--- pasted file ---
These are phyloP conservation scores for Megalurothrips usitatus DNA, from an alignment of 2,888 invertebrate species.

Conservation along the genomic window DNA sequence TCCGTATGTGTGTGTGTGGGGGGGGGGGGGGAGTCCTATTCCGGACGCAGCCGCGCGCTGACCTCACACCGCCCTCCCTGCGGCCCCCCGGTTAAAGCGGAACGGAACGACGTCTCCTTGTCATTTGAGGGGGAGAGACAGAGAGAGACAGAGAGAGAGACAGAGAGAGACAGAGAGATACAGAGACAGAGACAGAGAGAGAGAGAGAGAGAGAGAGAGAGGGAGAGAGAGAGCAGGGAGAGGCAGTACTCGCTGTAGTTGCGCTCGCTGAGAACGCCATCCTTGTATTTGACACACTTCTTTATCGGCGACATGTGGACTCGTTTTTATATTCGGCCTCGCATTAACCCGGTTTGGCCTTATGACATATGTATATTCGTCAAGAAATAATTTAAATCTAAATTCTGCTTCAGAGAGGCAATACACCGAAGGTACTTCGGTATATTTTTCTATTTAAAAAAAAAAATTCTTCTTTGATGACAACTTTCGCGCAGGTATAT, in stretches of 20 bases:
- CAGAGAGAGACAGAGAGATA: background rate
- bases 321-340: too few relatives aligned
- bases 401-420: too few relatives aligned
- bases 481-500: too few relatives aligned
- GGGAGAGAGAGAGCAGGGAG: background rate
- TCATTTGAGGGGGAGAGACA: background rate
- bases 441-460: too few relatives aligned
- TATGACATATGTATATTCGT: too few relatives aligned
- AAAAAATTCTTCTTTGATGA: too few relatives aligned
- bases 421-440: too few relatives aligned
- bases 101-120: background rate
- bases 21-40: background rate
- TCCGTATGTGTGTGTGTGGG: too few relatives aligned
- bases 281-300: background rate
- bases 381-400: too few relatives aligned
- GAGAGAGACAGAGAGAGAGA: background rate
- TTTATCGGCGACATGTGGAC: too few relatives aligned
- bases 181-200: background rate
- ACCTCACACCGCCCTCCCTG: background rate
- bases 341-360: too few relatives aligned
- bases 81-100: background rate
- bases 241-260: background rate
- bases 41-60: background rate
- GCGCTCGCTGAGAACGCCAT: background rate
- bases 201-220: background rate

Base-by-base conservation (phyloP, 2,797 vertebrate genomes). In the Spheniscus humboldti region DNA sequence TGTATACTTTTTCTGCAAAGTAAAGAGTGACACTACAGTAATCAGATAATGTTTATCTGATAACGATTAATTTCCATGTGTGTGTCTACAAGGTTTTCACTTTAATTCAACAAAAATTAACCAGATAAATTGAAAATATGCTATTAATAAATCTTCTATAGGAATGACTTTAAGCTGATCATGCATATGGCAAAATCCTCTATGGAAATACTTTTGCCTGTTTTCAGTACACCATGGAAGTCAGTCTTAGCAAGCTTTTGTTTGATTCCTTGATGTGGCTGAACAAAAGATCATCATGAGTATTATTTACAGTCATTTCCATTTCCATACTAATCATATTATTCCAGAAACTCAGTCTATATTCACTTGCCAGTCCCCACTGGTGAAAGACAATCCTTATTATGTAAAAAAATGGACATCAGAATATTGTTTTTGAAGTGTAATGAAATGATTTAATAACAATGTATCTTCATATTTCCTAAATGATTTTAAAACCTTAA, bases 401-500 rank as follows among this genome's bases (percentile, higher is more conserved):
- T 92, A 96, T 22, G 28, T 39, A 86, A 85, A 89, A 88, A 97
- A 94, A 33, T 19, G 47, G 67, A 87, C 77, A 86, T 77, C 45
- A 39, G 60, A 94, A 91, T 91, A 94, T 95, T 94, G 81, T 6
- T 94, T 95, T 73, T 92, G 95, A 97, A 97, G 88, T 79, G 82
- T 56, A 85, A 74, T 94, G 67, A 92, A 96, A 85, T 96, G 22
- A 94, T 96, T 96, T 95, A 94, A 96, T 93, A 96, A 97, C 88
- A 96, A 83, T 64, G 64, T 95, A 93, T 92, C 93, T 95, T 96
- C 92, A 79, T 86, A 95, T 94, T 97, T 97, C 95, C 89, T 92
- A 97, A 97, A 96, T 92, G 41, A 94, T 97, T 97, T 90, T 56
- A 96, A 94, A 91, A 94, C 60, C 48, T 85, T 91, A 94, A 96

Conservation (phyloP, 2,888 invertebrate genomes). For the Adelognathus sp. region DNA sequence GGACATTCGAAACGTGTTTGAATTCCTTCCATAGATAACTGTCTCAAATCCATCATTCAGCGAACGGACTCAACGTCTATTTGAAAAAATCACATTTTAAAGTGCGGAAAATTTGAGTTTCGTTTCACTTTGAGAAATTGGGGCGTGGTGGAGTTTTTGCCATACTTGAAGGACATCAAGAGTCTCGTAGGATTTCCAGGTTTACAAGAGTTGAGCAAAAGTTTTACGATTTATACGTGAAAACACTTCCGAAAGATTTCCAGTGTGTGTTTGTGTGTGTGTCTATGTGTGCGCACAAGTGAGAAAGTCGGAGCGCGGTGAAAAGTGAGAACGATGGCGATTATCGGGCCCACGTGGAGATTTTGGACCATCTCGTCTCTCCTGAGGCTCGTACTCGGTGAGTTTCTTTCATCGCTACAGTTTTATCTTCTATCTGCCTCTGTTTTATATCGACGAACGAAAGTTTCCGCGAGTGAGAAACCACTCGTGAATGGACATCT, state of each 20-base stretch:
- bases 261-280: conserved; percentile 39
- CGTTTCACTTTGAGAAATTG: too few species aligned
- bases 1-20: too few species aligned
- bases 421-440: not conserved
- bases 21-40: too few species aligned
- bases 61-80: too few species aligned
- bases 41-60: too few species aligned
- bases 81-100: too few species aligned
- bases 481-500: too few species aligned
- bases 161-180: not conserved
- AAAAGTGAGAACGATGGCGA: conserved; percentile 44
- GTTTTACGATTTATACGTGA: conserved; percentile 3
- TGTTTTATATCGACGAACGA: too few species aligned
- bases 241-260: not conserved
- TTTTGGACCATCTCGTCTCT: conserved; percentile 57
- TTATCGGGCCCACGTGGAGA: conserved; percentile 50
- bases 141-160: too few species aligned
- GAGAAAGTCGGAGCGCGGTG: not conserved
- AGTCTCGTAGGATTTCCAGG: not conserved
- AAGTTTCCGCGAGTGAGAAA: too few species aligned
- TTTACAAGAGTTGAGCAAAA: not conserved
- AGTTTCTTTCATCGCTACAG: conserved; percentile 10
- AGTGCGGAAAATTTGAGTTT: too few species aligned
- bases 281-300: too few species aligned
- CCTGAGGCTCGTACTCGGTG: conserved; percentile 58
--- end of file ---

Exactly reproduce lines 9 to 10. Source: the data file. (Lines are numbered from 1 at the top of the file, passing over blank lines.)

- bases 441-460: too few relatives aligned
- TATGACATATGTATATTCGT: too few relatives aligned